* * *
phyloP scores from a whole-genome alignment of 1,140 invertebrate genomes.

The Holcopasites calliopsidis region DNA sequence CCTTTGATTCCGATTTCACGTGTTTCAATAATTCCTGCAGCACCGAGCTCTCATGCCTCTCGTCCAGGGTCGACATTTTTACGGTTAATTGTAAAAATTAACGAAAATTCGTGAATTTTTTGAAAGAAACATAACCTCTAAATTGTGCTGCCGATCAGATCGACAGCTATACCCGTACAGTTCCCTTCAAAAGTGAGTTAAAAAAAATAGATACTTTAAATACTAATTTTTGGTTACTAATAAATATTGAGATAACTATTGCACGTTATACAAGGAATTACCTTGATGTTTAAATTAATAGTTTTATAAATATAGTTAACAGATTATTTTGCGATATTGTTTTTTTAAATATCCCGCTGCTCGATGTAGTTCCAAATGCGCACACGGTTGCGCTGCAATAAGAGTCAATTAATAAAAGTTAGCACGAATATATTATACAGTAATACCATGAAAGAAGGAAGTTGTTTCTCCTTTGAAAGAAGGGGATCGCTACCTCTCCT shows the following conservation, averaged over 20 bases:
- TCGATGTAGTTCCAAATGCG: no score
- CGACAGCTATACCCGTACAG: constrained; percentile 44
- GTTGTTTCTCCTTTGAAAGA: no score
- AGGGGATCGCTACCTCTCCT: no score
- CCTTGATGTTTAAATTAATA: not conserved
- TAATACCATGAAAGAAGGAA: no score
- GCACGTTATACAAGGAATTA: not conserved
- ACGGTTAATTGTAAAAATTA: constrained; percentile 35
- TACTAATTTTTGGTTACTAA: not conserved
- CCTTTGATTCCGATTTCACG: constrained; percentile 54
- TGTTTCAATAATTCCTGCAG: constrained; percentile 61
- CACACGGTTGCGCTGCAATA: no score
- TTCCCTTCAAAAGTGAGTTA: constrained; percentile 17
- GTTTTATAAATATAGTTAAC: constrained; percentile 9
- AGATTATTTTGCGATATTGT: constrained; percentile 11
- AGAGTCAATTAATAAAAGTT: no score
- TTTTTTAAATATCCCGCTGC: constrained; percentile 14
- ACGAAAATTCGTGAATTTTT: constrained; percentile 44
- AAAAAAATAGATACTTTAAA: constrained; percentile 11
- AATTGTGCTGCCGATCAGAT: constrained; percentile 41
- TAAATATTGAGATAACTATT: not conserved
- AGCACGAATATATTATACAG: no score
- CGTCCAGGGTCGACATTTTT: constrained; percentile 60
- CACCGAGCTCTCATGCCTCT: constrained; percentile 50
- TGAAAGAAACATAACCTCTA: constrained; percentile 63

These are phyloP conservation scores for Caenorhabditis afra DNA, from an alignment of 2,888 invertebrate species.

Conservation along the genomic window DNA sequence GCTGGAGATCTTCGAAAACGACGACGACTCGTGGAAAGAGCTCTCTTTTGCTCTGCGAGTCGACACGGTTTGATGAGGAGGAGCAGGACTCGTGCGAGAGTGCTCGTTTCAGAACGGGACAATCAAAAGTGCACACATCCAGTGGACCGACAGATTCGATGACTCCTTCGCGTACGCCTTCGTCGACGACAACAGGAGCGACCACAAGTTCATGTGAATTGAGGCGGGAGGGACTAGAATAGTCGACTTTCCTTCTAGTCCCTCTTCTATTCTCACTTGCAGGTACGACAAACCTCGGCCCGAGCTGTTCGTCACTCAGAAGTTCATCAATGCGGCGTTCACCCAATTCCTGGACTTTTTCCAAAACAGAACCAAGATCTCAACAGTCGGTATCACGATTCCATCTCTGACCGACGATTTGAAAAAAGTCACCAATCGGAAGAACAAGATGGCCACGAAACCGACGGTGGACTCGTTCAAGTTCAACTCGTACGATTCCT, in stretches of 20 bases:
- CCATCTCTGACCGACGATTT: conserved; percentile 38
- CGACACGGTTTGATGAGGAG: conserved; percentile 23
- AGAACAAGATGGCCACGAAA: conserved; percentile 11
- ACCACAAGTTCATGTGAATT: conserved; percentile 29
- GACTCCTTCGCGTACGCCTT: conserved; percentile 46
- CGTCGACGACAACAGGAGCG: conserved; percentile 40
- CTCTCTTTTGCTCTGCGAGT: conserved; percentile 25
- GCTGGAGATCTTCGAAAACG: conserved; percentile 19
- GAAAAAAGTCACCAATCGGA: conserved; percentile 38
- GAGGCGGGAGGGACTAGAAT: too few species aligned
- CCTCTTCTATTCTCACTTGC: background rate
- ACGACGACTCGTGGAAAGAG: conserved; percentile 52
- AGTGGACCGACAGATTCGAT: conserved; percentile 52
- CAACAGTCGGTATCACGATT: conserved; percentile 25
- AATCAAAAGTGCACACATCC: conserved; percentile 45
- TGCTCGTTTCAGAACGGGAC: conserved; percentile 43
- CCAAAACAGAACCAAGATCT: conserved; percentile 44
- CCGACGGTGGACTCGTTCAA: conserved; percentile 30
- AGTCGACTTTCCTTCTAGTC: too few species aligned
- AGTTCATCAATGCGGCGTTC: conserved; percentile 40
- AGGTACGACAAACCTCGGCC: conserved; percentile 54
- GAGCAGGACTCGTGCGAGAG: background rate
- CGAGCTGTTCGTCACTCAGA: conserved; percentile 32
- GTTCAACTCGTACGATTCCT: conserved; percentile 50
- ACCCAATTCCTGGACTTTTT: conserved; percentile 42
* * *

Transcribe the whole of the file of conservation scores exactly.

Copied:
phyloP scores from a whole-genome alignment of 1,140 invertebrate genomes.

The Holcopasites calliopsidis region DNA sequence CCTTTGATTCCGATTTCACGTGTTTCAATAATTCCTGCAGCACCGAGCTCTCATGCCTCTCGTCCAGGGTCGACATTTTTACGGTTAATTGTAAAAATTAACGAAAATTCGTGAATTTTTTGAAAGAAACATAACCTCTAAATTGTGCTGCCGATCAGATCGACAGCTATACCCGTACAGTTCCCTTCAAAAGTGAGTTAAAAAAAATAGATACTTTAAATACTAATTTTTGGTTACTAATAAATATTGAGATAACTATTGCACGTTATACAAGGAATTACCTTGATGTTTAAATTAATAGTTTTATAAATATAGTTAACAGATTATTTTGCGATATTGTTTTTTTAAATATCCCGCTGCTCGATGTAGTTCCAAATGCGCACACGGTTGCGCTGCAATAAGAGTCAATTAATAAAAGTTAGCACGAATATATTATACAGTAATACCATGAAAGAAGGAAGTTGTTTCTCCTTTGAAAGAAGGGGATCGCTACCTCTCCT shows the following conservation, averaged over 20 bases:
- TCGATGTAGTTCCAAATGCG: no score
- CGACAGCTATACCCGTACAG: constrained; percentile 44
- GTTGTTTCTCCTTTGAAAGA: no score
- AGGGGATCGCTACCTCTCCT: no score
- CCTTGATGTTTAAATTAATA: not conserved
- TAATACCATGAAAGAAGGAA: no score
- GCACGTTATACAAGGAATTA: not conserved
- ACGGTTAATTGTAAAAATTA: constrained; percentile 35
- TACTAATTTTTGGTTACTAA: not conserved
- CCTTTGATTCCGATTTCACG: constrained; percentile 54
- TGTTTCAATAATTCCTGCAG: constrained; percentile 61
- CACACGGTTGCGCTGCAATA: no score
- TTCCCTTCAAAAGTGAGTTA: constrained; percentile 17
- GTTTTATAAATATAGTTAAC: constrained; percentile 9
- AGATTATTTTGCGATATTGT: constrained; percentile 11
- AGAGTCAATTAATAAAAGTT: no score
- TTTTTTAAATATCCCGCTGC: constrained; percentile 14
- ACGAAAATTCGTGAATTTTT: constrained; percentile 44
- AAAAAAATAGATACTTTAAA: constrained; percentile 11
- AATTGTGCTGCCGATCAGAT: constrained; percentile 41
- TAAATATTGAGATAACTATT: not conserved
- AGCACGAATATATTATACAG: no score
- CGTCCAGGGTCGACATTTTT: constrained; percentile 60
- CACCGAGCTCTCATGCCTCT: constrained; percentile 50
- TGAAAGAAACATAACCTCTA: constrained; percentile 63

These are phyloP conservation scores for Caenorhabditis afra DNA, from an alignment of 2,888 invertebrate species.

Conservation along the genomic window DNA sequence GCTGGAGATCTTCGAAAACGACGACGACTCGTGGAAAGAGCTCTCTTTTGCTCTGCGAGTCGACACGGTTTGATGAGGAGGAGCAGGACTCGTGCGAGAGTGCTCGTTTCAGAACGGGACAATCAAAAGTGCACACATCCAGTGGACCGACAGATTCGATGACTCCTTCGCGTACGCCTTCGTCGACGACAACAGGAGCGACCACAAGTTCATGTGAATTGAGGCGGGAGGGACTAGAATAGTCGACTTTCCTTCTAGTCCCTCTTCTATTCTCACTTGCAGGTACGACAAACCTCGGCCCGAGCTGTTCGTCACTCAGAAGTTCATCAATGCGGCGTTCACCCAATTCCTGGACTTTTTCCAAAACAGAACCAAGATCTCAACAGTCGGTATCACGATTCCATCTCTGACCGACGATTTGAAAAAAGTCACCAATCGGAAGAACAAGATGGCCACGAAACCGACGGTGGACTCGTTCAAGTTCAACTCGTACGATTCCT, in stretches of 20 bases:
- CCATCTCTGACCGACGATTT: conserved; percentile 38
- CGACACGGTTTGATGAGGAG: conserved; percentile 23
- AGAACAAGATGGCCACGAAA: conserved; percentile 11
- ACCACAAGTTCATGTGAATT: conserved; percentile 29
- GACTCCTTCGCGTACGCCTT: conserved; percentile 46
- CGTCGACGACAACAGGAGCG: conserved; percentile 40
- CTCTCTTTTGCTCTGCGAGT: conserved; percentile 25
- GCTGGAGATCTTCGAAAACG: conserved; percentile 19
- GAAAAAAGTCACCAATCGGA: conserved; percentile 38
- GAGGCGGGAGGGACTAGAAT: too few species aligned
- CCTCTTCTATTCTCACTTGC: background rate
- ACGACGACTCGTGGAAAGAG: conserved; percentile 52
- AGTGGACCGACAGATTCGAT: conserved; percentile 52
- CAACAGTCGGTATCACGATT: conserved; percentile 25
- AATCAAAAGTGCACACATCC: conserved; percentile 45
- TGCTCGTTTCAGAACGGGAC: conserved; percentile 43
- CCAAAACAGAACCAAGATCT: conserved; percentile 44
- CCGACGGTGGACTCGTTCAA: conserved; percentile 30
- AGTCGACTTTCCTTCTAGTC: too few species aligned
- AGTTCATCAATGCGGCGTTC: conserved; percentile 40
- AGGTACGACAAACCTCGGCC: conserved; percentile 54
- GAGCAGGACTCGTGCGAGAG: background rate
- CGAGCTGTTCGTCACTCAGA: conserved; percentile 32
- GTTCAACTCGTACGATTCCT: conserved; percentile 50
- ACCCAATTCCTGGACTTTTT: conserved; percentile 42